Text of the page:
Looking at Los Angeles

Looking at Los Angeles: Summer Social

Stephen Shore, Andy Warhol with Kip Stagg, 1965-1967.

Kip[p] Stagg, nineteen years old and a Columbia undergraduate, was walking in New York one night in 1965 when he heard a man’s voice shouting names at him from somewhere across the street: Igor Stravinsky, Maria Callas, Mick Jagger (there was a fourth too, but I’ve forgotten it). The personality behind each name had made a seminal appearance in the city that year—The Rolling Stones played Carnegie Hall on their first-ever American tour—and Stagg knew this. The shouting man, who turned out to be the same Chuck Wein who purportedly got Edie Sedgwick stoned to sabotage Warhol’s Kitchen, knew this too. But to peg Stagg so well, he must have either had stand-out hustling savvy or eerie good luck.

Intrigued, Stagg joined Wein and talked as they walked toward Wein’s destination, which turned out to be Warhol’s Factory. Wein invited Stagg up and they rode the freight elevator to the landing, where they met a topless Brigid Berlin. “It was not a pretty sight,” said Stagg, who soon found himself trapped behind a running camera. The four-minute Screen Test that resulted played at Hollywood’s Egyptian Theater Sunday, August 8th, two days after Warhol’s 82nd birthday. Stagg saw it for the first time that night, right before telling all of us in the audience his story of nighttime New York, precocious Wein and brazen Berlin.

Andy Warhol, "Tarzan and Jane Regained...Sort of," 1964.

Sunday’s screening, hosted by The Los Angeles Filmforum, included nine other Screen Tests from Warhol’s Reel #4. In each, the unmoving camera meets its subject head on. The result is silently slow and pensive. “You would see the person fighting with his image—trying to protect it,” said Mary Woronov, a self-described “rebel artist” who belonged to the Factory and wrote about it in a memoir called Swimming Underground. Such fighting happens in most of the tests that ran Sunday, but clean-shaven Dennis Hopper of 1964, who appears on the reel twice, seems uncannily comfortable with himself.

The screening coincided with MoCA’s Dennis Hopper Double Standard, and Hopper also made a brief appearance in the evening’s longer film, Tarzan and Jane Regained . . . Sort of, a peripatetic, painfully drawn-out farce in which the elfish and flimsy Taylor Mead cavorts in a loin cloth at beaches, hotel pools and other Los Angeles haunts (Warhol made Tarzan on his first trip to L.A.). Hopper plays Mead’s stunt double, dashing up a tree to pick a coconut, and fleetingly comparing his biceps with the less-endowed Mead’s. He looks intermittently awestruck and amused the whole time he’s on camera.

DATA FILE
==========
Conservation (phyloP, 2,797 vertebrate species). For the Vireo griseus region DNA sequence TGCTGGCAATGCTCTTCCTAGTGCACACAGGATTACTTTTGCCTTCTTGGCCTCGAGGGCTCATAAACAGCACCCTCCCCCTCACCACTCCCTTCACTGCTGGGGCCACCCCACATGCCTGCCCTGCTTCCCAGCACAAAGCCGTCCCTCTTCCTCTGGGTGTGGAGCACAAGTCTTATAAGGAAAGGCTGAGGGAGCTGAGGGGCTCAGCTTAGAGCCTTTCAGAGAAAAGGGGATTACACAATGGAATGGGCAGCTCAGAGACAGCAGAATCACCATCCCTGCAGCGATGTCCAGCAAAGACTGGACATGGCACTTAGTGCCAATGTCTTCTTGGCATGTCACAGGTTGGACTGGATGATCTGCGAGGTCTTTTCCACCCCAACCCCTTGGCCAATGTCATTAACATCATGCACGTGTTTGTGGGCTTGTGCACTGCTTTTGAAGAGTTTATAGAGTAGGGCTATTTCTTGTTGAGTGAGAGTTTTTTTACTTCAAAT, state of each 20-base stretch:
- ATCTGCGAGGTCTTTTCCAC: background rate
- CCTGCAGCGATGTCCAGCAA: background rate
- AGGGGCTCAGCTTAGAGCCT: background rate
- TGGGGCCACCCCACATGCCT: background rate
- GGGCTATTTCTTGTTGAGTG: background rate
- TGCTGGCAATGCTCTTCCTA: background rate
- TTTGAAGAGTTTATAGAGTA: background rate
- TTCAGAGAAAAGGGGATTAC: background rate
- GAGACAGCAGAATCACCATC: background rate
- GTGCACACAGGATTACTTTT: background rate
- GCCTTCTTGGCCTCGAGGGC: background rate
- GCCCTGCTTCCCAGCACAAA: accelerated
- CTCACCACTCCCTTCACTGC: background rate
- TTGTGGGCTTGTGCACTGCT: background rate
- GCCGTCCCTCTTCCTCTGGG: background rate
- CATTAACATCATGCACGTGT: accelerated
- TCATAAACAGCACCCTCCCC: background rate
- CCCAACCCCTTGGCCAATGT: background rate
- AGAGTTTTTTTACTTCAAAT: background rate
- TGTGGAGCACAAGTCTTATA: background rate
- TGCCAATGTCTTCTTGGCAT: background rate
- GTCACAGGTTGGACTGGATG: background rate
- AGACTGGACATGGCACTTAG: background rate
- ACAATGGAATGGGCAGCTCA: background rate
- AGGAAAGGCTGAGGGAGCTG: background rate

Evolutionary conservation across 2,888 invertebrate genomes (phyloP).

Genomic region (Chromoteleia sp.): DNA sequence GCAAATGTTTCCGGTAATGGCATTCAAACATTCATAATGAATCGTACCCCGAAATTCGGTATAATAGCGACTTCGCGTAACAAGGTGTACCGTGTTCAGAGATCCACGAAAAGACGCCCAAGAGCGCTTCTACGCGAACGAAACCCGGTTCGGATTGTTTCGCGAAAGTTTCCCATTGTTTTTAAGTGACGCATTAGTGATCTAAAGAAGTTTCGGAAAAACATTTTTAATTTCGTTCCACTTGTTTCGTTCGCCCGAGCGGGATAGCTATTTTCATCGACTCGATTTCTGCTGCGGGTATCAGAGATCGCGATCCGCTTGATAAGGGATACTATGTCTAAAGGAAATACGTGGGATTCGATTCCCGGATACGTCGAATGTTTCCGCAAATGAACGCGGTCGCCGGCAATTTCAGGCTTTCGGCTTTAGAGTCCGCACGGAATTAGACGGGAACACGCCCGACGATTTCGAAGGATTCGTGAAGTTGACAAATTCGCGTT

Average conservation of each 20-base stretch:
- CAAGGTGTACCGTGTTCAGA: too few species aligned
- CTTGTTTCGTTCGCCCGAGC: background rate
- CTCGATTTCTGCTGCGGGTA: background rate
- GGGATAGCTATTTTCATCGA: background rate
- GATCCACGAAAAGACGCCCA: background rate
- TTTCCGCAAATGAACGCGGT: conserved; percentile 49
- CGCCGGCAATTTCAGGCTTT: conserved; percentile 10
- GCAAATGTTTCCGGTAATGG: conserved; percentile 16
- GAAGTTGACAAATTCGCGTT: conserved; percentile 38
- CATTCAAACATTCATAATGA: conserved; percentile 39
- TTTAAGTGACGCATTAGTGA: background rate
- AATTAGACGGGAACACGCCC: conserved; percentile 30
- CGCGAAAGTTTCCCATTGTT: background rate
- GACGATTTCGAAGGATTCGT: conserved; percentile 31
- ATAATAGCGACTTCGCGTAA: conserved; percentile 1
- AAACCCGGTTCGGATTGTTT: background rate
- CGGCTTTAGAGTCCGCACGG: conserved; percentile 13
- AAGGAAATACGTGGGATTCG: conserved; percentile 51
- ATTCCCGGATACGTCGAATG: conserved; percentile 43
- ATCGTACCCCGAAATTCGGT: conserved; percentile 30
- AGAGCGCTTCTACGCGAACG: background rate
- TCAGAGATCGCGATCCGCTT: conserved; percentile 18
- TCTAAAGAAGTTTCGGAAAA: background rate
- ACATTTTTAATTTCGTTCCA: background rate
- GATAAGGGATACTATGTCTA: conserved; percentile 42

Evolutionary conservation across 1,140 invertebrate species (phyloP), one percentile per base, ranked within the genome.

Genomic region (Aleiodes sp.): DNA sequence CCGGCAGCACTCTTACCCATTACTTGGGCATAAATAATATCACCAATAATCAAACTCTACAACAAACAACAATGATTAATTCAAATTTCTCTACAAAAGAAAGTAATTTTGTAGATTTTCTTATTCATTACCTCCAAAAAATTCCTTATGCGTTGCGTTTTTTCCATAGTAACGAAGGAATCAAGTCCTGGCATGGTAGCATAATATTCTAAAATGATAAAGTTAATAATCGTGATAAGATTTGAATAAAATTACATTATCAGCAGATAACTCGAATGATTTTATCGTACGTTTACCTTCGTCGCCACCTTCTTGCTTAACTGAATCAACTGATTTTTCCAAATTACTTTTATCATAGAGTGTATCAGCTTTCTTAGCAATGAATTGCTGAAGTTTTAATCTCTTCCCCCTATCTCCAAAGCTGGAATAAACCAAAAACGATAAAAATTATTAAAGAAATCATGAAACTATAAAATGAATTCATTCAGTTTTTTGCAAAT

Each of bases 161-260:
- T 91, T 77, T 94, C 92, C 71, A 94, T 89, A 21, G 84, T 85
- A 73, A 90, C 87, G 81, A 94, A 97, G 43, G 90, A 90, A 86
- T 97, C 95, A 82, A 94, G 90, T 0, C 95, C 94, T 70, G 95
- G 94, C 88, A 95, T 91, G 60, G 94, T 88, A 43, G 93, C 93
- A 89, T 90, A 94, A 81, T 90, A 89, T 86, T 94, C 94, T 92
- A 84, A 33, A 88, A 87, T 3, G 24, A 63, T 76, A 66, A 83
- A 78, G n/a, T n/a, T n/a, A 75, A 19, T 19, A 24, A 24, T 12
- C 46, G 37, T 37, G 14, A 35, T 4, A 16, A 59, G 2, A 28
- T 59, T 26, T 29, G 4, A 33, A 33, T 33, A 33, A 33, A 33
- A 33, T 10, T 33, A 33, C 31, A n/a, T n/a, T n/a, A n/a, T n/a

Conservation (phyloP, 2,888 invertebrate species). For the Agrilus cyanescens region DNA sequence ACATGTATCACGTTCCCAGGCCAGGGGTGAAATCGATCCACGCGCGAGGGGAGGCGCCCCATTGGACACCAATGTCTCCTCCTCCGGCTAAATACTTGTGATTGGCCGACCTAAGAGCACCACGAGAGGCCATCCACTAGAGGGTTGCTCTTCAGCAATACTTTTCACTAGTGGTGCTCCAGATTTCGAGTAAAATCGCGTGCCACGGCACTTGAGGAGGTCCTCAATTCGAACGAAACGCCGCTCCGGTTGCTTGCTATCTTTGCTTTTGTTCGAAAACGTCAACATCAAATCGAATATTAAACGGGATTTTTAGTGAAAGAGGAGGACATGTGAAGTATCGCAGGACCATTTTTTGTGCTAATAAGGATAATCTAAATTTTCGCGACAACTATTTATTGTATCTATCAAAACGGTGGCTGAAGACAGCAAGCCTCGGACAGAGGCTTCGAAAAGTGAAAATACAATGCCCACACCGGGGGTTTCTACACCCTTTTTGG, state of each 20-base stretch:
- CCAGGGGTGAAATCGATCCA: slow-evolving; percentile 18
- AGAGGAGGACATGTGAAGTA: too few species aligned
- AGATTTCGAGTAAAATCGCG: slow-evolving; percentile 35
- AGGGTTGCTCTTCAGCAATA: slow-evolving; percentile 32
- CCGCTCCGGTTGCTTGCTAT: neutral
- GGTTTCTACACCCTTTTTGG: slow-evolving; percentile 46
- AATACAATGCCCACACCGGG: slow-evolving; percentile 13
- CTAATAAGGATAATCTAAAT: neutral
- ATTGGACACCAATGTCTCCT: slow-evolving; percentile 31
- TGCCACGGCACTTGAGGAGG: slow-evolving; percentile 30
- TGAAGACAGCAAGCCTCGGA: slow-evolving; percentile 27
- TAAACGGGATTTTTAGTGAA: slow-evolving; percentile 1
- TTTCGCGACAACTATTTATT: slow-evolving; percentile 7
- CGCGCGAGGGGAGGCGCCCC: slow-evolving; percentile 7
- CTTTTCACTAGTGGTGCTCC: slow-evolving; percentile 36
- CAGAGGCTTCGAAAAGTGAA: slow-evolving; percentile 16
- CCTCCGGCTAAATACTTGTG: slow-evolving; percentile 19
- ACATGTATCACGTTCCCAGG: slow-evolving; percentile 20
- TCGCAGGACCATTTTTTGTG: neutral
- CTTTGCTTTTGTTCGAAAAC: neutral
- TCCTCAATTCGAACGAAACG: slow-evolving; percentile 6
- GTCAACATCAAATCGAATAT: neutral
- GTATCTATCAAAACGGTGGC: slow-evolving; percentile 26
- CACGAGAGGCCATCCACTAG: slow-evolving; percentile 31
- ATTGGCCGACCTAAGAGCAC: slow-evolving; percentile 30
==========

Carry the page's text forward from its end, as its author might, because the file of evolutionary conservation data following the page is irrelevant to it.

James Franco and Jeffrey Deitch, "Soap at MOCA."

There’s a faux looseness to Tarzan that mirrors the faux looseness of what’s been happening in a segment of Los Angeles’ art scene this summer—characters and locations seem haphazardly intertwined, when, actually, they’re deliberate and specific. Easy Rider screened at Hollywood Forever Cemetery a week before clips from the same film would appear in the just-opened Double Standard. James Franco and Kalup Linzy performed for a maudlin soap episode at MoCA’s Pacific Design Center a week before the inside of the same space would be turned into an equally maudlin but more aggressive habitat for Ryan Trecartin’s visually raucous and linguistically agile Any Ever. The films installed in the galleries at MoCA PDC would then be projected to audiences at Cinefamily, the vintage theater on Fairfax Avenue. And Hopper would reappear at the Egyptian. Though none of these events occurred spontaneously, the fact that they feel as though they could have makes them Warholian.

Critic Stephen Koch described Warhol’s shtick in the 1989 documentary A Mirror for the Sixties:

He was constantly asking people, Do you have any ideas? I don’t have any ideas. It was almost a Buddhistic pose of transparency which used other people and sometime someone . . . would say, yes, I do. And that answer would then be fed into what was a very selective understanding of what he, Warhol, was up to.

Warhol was up to curating people. He wanted a microcosm of sometimes attractive, sometimes eccentric, hungry personalities with obsessive brains, the sort who looked like Dennis Hopper or James Franco, knew what Stravinsky and Mick Jagger had in common, and would follow someone as strange as Chuck Wein home late at night.

Contributor
Catherine Wagley is a writer and artist living in Los Angeles. She primarily writes about art, architecture, and visual culture and is currently exploring decadence and empathy in contemporary photography. She justifies her obsession with primetime TV by calling it “research.” Wagley contributes the Art21 column “Looking at Los Angeles."

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